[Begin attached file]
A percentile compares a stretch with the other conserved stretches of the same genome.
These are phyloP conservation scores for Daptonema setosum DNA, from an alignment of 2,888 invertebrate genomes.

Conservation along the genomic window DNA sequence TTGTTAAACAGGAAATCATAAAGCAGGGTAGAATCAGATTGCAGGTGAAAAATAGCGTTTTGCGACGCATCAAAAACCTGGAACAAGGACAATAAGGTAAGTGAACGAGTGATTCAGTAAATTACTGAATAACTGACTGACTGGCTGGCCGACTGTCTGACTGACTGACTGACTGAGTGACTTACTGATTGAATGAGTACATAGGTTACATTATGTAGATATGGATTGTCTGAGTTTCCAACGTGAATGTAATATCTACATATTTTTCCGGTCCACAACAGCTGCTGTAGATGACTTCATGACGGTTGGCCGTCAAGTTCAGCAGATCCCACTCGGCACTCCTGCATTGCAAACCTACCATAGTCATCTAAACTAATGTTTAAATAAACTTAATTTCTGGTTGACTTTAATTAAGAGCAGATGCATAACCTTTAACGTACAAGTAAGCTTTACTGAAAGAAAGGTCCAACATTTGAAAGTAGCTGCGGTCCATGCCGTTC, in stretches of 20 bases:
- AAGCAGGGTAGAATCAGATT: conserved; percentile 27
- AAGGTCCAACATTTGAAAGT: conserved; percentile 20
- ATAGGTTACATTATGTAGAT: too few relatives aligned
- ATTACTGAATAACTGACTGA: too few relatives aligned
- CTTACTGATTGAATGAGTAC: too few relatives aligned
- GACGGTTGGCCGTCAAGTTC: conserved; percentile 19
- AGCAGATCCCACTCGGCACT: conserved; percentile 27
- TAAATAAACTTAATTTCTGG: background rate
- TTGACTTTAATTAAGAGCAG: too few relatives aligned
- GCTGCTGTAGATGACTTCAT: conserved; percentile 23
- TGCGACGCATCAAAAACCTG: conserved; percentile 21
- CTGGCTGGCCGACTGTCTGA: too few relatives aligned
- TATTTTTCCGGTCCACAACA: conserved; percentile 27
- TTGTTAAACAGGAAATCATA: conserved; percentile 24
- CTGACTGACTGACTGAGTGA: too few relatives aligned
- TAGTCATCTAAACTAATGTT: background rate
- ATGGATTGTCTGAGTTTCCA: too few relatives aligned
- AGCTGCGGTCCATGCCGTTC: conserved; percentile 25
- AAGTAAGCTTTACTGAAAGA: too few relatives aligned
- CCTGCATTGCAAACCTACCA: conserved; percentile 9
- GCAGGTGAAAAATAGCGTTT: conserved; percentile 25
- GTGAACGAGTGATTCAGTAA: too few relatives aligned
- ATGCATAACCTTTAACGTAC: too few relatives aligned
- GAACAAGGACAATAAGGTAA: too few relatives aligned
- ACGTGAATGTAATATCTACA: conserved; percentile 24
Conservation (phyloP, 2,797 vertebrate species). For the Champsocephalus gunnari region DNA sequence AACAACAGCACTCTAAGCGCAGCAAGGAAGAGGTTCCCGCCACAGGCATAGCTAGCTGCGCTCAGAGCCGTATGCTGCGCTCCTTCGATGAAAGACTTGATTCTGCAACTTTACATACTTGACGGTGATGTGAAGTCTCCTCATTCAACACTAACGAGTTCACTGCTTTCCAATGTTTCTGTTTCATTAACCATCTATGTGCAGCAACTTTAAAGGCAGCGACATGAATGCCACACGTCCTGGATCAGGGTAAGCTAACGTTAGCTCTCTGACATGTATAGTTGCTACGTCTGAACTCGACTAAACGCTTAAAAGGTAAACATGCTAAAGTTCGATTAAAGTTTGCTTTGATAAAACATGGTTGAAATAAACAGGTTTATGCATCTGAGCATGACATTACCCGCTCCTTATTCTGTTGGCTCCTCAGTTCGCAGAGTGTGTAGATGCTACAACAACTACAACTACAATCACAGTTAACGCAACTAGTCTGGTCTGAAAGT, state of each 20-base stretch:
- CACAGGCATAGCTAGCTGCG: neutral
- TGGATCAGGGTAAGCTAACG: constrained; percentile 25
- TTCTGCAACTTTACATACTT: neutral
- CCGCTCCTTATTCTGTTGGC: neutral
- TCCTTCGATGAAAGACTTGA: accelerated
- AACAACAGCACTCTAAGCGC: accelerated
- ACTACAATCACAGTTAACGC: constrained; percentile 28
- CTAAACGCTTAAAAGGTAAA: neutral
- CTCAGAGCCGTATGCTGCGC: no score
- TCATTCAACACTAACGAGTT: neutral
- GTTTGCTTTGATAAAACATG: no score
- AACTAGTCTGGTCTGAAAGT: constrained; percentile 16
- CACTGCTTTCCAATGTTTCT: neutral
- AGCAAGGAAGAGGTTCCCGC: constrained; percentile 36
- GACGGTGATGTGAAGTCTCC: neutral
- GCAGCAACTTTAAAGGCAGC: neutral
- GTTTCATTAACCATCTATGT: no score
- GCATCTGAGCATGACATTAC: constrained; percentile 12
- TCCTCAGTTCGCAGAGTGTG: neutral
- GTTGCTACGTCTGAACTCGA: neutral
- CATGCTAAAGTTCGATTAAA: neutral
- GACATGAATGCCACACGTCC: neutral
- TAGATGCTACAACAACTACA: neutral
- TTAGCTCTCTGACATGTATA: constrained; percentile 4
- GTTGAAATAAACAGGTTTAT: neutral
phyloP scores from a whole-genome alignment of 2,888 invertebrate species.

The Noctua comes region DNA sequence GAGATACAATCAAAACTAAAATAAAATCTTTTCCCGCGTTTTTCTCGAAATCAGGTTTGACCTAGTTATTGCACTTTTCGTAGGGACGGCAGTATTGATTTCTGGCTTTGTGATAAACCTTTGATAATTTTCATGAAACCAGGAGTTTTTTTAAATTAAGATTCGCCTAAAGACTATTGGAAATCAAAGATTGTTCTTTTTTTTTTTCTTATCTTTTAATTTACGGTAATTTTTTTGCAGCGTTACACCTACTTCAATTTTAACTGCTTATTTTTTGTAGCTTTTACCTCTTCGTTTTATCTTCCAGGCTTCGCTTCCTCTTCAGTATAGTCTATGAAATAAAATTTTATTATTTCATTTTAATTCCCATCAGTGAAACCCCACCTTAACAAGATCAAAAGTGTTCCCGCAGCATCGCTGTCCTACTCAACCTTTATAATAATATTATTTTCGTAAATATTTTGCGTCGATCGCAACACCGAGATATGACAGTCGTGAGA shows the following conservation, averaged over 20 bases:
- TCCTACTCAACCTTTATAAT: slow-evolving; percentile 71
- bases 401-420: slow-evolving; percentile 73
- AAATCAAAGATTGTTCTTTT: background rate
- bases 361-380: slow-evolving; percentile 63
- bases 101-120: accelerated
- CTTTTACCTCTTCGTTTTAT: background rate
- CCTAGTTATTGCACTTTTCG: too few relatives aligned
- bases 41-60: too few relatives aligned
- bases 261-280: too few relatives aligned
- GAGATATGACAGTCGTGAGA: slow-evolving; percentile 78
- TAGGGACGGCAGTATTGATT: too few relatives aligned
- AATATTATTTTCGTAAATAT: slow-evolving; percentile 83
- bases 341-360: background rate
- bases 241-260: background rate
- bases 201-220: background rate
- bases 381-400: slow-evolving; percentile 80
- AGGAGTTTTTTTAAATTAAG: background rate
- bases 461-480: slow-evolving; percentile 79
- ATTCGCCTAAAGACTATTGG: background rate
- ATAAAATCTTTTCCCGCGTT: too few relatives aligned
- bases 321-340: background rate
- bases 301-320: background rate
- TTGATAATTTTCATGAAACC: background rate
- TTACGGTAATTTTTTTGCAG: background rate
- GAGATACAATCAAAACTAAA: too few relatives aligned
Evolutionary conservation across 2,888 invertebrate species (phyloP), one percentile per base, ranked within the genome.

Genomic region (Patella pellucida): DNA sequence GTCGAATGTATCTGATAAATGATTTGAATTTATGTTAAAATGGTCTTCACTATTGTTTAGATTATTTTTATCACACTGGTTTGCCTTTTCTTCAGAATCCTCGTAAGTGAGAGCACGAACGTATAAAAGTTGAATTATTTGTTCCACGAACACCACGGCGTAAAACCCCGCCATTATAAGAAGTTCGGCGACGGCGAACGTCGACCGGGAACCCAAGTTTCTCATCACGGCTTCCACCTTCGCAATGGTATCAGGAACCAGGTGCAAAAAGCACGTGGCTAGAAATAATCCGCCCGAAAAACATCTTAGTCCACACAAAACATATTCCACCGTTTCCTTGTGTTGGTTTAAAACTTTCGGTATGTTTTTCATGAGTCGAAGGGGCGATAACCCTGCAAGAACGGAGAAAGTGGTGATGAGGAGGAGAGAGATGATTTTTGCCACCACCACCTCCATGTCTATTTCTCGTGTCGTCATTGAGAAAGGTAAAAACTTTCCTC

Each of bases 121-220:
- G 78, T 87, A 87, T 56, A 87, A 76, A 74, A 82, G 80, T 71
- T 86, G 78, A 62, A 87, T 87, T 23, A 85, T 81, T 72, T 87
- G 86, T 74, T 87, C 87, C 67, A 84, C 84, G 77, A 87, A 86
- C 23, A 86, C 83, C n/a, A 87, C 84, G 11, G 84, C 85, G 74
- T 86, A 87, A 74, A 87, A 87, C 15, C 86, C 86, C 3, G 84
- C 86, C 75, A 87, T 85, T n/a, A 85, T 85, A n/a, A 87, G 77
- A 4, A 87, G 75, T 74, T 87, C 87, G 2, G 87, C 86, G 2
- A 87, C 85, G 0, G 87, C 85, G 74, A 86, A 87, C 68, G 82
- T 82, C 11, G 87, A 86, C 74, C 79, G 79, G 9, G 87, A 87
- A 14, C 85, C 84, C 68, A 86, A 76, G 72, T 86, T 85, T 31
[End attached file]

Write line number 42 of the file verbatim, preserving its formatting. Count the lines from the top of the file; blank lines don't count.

- CACTGCTTTCCAATGTTTCT: neutral